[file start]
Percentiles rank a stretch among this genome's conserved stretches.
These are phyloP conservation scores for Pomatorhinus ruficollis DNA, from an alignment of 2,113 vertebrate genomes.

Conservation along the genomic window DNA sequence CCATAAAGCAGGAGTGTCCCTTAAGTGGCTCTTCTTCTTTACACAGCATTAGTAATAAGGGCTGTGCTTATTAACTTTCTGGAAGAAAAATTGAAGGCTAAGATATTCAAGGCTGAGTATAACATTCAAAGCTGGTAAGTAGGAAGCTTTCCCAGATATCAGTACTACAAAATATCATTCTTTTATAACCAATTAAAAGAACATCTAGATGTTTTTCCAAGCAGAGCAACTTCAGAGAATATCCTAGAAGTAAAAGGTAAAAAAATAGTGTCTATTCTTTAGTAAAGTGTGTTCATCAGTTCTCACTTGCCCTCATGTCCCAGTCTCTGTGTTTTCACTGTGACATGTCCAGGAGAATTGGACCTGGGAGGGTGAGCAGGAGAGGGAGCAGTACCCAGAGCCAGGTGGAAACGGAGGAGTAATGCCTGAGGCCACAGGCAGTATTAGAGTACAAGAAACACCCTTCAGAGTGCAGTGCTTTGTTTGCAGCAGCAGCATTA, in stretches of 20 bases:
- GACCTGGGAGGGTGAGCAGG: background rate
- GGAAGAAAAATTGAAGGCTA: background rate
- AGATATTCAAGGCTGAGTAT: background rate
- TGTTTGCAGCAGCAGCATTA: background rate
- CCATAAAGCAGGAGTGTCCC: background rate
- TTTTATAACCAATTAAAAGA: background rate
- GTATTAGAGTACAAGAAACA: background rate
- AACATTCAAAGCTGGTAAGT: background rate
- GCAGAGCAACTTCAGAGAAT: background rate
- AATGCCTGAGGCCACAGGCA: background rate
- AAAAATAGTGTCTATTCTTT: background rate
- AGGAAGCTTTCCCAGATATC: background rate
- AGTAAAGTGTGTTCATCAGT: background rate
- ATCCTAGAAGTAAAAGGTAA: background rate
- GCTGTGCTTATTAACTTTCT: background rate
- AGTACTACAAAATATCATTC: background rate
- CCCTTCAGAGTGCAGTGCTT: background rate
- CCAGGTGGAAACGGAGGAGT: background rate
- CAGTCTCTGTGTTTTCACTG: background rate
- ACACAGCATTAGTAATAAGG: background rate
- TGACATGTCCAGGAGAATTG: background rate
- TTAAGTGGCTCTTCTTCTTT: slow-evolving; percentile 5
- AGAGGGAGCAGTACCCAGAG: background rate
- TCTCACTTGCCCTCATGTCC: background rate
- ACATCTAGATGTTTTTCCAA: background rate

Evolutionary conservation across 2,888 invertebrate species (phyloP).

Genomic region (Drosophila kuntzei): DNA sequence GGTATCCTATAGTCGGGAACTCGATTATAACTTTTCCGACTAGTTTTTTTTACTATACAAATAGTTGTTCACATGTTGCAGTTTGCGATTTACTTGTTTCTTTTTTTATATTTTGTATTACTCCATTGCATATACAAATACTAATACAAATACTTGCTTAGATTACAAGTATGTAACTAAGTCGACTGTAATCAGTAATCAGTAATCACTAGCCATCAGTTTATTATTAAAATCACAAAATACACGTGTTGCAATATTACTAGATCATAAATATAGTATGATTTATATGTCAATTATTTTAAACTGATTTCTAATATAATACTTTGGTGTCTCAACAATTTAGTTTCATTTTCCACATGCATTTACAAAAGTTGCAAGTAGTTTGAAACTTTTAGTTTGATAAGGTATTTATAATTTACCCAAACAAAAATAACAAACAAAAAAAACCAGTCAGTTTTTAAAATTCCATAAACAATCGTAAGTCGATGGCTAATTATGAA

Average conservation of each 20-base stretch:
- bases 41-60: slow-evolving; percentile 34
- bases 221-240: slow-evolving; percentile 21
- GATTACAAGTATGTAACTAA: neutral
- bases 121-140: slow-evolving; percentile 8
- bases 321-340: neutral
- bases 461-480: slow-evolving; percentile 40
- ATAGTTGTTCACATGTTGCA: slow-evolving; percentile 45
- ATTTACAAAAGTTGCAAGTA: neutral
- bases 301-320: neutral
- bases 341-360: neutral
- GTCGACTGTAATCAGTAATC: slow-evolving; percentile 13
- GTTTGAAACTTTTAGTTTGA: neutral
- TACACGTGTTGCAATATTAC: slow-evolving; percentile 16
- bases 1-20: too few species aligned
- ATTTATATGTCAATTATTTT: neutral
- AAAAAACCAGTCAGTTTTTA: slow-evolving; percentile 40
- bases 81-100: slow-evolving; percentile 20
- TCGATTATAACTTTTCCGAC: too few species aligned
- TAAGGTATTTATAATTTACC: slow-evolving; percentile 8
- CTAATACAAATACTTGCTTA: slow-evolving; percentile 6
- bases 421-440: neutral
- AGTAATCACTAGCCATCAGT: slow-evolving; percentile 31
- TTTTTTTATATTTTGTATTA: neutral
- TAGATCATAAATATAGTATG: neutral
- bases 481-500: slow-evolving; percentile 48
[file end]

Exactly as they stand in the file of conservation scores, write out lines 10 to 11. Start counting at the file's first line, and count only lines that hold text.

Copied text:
- GTATTAGAGTACAAGAAACA: background rate
- AACATTCAAAGCTGGTAAGT: background rate